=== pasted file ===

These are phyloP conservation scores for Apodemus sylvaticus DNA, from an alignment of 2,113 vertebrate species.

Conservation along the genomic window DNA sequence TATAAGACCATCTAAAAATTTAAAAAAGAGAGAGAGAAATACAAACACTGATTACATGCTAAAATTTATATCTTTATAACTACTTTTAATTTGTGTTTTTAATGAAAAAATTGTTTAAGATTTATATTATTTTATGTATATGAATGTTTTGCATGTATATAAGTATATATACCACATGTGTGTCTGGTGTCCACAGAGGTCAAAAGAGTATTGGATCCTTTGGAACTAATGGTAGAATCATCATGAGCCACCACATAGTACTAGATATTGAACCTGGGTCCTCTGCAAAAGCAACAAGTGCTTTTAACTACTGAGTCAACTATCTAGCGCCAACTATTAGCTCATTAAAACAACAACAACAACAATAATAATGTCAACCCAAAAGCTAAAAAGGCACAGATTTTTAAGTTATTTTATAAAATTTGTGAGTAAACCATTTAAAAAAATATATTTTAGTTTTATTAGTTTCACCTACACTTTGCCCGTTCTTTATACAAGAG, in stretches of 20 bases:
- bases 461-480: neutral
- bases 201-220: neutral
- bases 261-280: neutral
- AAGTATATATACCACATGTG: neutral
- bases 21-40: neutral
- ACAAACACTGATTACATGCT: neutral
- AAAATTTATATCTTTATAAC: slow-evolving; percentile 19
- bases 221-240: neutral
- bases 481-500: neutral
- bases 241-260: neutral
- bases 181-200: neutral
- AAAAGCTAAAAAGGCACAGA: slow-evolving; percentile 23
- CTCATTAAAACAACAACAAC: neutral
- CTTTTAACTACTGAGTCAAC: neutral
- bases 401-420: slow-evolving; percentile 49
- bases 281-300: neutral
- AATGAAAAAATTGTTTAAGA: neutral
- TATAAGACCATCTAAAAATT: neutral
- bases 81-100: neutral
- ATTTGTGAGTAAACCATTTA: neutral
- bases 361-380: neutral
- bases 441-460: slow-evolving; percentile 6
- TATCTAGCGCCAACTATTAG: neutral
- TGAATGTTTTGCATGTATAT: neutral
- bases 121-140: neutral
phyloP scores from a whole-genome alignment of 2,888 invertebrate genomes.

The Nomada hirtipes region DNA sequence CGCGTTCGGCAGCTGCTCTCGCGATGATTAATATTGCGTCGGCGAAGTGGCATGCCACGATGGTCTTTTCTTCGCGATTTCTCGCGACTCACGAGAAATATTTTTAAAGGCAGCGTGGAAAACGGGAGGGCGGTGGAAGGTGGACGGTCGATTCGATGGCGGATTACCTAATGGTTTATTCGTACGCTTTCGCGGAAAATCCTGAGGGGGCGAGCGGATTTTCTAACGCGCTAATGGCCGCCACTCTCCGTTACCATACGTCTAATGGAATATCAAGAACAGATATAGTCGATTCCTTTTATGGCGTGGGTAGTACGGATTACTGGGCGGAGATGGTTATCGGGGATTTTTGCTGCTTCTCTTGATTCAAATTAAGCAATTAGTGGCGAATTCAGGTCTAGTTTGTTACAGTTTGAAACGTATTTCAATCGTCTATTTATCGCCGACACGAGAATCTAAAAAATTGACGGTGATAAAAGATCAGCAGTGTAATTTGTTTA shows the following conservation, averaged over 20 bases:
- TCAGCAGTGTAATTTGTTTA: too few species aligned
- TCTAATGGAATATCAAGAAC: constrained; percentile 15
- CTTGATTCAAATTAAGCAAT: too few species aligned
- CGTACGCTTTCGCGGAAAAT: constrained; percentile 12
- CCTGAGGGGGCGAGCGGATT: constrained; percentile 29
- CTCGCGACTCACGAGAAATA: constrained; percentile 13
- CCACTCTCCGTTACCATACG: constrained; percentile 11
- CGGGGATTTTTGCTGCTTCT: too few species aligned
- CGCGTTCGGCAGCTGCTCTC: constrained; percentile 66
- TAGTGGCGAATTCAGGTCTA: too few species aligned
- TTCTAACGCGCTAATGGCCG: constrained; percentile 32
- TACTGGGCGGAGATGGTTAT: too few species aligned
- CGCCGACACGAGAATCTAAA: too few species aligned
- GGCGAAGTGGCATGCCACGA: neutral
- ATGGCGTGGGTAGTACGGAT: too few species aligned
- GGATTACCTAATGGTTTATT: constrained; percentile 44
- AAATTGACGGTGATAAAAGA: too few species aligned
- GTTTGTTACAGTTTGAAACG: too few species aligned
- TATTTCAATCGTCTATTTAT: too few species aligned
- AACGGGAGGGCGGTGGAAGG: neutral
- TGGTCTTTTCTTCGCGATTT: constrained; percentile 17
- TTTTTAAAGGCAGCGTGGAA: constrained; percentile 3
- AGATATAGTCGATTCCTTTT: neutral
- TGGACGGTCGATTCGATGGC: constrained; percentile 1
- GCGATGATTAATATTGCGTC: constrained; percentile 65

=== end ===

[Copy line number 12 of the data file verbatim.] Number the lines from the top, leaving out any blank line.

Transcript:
- bases 241-260: neutral